Clerc Milon had stood out as exceptional in April 2017, and now in bottle shows impressive density, a huge finish and attractive gaminess. D’Armailhac was extremely exciting, packed with red fruit and finely beaded acidity and plenty of accompanying structure. Pichon Longueville Comtesse was one of the stars of the en primeur tasting and once again stood out for its super-refinement: unquestionably a top wine of the vintage.

In St Julien the Bartons stood out. Langoa was svelte, intense, showed gorgeous scale and definition at a very attractive price point. Leoville Barton was another league and heads above the other St Juliens. Huge, but super fresh, light-footed, with a mouthwatering blood orange infused core and a very direct, linear finish. One of the greatest wines of the vintage.

Lagrange was fine, the tannins so ripe and silky that their velvety texture cloak its underlying structure, just as it did when tasted in London a year ago. Talbot was back to it’s very best, likely up there with its beautifully balanced 1982.

The Margaux appellation in the main was not quite as exciting as the magnificent 2015s, a vintage in which the commune excelled. However one stood out for it’s stunning definition and extraordinary elegance. A fitting wine to finish this round-up of 2016s in bottle. Beautifully textured. A wine that simply flows across the palate with effortless grace. It helps that it’s also one of the most under-rated wines in the whole of Bordeaux, sitting as it does on great terroir. The wine in question is Chateau Dufort-Vivens, Second Growth Margaux, fully biodynamic, and an outstanding success in 2016.


Chateau Margaux dinner with Thibault Pontallier

by Wine Owners

Posted on 2018-10-16


We had the pleasure to share a wonderful Chateau Margaux dinner with our members and the estate's ambassador Thibault Pontallier at La Trompette last week. The line up encompassed Chateau Margaux 1983, 1986, 1989, 1990, 1996, 1999, 2004, and a surprise magnum of 2000, preceded by Pavillon Blanc 2015 and Pavillon Rouge 2000 and 2009.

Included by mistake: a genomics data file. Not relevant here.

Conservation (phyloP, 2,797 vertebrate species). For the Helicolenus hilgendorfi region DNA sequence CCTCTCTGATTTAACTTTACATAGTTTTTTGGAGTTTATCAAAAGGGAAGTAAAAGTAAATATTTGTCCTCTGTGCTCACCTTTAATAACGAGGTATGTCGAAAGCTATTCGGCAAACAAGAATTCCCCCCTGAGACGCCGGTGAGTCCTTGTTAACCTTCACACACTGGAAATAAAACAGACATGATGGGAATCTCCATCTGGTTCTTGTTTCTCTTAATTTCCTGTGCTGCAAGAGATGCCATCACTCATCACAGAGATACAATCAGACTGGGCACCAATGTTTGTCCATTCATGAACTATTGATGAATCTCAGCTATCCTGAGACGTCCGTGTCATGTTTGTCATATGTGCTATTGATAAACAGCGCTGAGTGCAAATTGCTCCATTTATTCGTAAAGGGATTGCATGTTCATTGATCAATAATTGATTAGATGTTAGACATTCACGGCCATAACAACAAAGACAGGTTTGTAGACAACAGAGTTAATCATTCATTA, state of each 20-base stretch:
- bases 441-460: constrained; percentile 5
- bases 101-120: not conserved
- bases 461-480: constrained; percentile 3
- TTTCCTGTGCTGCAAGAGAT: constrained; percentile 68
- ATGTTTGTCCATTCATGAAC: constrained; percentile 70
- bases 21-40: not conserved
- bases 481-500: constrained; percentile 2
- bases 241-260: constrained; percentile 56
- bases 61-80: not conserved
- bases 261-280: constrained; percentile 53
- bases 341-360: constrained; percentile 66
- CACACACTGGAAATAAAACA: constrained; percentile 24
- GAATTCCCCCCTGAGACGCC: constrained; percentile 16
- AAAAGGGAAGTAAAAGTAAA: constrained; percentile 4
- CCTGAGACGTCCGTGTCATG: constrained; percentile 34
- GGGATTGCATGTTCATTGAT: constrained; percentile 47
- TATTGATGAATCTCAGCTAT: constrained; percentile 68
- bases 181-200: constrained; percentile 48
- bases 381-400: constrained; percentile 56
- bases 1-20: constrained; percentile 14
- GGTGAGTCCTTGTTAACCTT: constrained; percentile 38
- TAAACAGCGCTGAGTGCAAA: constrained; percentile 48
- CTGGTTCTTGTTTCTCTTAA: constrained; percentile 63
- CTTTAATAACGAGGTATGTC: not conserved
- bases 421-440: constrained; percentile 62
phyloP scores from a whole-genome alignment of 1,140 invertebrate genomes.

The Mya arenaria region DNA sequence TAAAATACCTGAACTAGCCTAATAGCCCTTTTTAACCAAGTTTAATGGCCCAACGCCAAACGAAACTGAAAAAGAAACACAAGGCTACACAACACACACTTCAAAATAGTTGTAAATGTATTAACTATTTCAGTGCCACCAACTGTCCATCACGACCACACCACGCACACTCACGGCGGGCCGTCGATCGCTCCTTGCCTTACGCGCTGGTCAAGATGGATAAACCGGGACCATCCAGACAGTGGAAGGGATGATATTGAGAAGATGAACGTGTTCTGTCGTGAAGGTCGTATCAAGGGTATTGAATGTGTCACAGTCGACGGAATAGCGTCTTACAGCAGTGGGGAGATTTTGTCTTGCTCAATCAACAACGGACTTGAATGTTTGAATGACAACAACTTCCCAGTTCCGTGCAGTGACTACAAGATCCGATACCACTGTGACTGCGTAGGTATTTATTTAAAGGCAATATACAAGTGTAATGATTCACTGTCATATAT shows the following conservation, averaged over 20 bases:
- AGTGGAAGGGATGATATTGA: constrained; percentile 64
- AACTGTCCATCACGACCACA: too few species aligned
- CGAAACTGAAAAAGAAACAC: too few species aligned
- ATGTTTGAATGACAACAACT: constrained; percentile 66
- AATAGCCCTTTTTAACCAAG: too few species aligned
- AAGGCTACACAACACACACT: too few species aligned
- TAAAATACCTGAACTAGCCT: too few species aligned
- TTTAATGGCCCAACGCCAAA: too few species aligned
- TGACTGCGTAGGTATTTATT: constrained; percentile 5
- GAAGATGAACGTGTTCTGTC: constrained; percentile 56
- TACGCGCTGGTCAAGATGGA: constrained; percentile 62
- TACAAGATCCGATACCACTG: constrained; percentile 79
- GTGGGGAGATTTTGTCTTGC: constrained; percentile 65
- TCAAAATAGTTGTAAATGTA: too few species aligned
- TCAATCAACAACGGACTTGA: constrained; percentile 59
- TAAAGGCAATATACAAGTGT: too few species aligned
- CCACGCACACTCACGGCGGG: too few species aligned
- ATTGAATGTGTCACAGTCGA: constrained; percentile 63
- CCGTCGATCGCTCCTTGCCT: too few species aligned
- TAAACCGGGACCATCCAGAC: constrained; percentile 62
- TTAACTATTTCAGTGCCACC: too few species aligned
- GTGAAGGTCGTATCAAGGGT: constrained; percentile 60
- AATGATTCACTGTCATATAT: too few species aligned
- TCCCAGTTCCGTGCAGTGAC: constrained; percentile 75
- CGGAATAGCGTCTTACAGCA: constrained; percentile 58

Pavillon Blanc 2015

Mineral nose, chalky, white currants, and saline. In other words a lot going on! Bright attack, palate follows the profile of the nose with addition of seville oranges and attractively bitter pith, green guava, and a fruit bush leafiness before ending on a firm finish.

2022-2030

94

Wine Owners view

A great investment in future drinking - one of the most complex of white Bordeaux, with refinement and structure for the long haul, and will be impossible to find in the future.


Pavillon Rouge 2009

A controlled, spicy nose, intense cassis, fresh blackcurrant leaf. Surprisingly cool from such a warm vintage, great grain to the wine’s texture, full of future promise, with depth and focus.

2023-2035

93+

Wine Owners view

Hitting the level of a second growth, Pavillon rouge is a grand wine in 2009, more expressive than the Grand Vin at this stage, yet with the same sense of balance and poise. Chip off the old block.

Pavillon Rouge 2000

Complex pine infused nose. Dry aromatic attack, gorgeous definition and a fine persistence. A touch of gaminess, roses, and spruce tips on the mid palate, the fruit evolving into a broad savoury finish enlivened with sappy, uplifting acidity.

Now to 2025

95

Wine Owners view

Mature and exciting with lots of complexity within which it’s easy to pick out individual flavours. So plenty of wine to make a special occasion a bit more special.



Margaux 1983

Aromatically expressive, a spiced attack preludes a charming medium-weight classic claret of supreme elegance and harmony. A gentle finish that nevertheless remains very elegant and delightfully complete.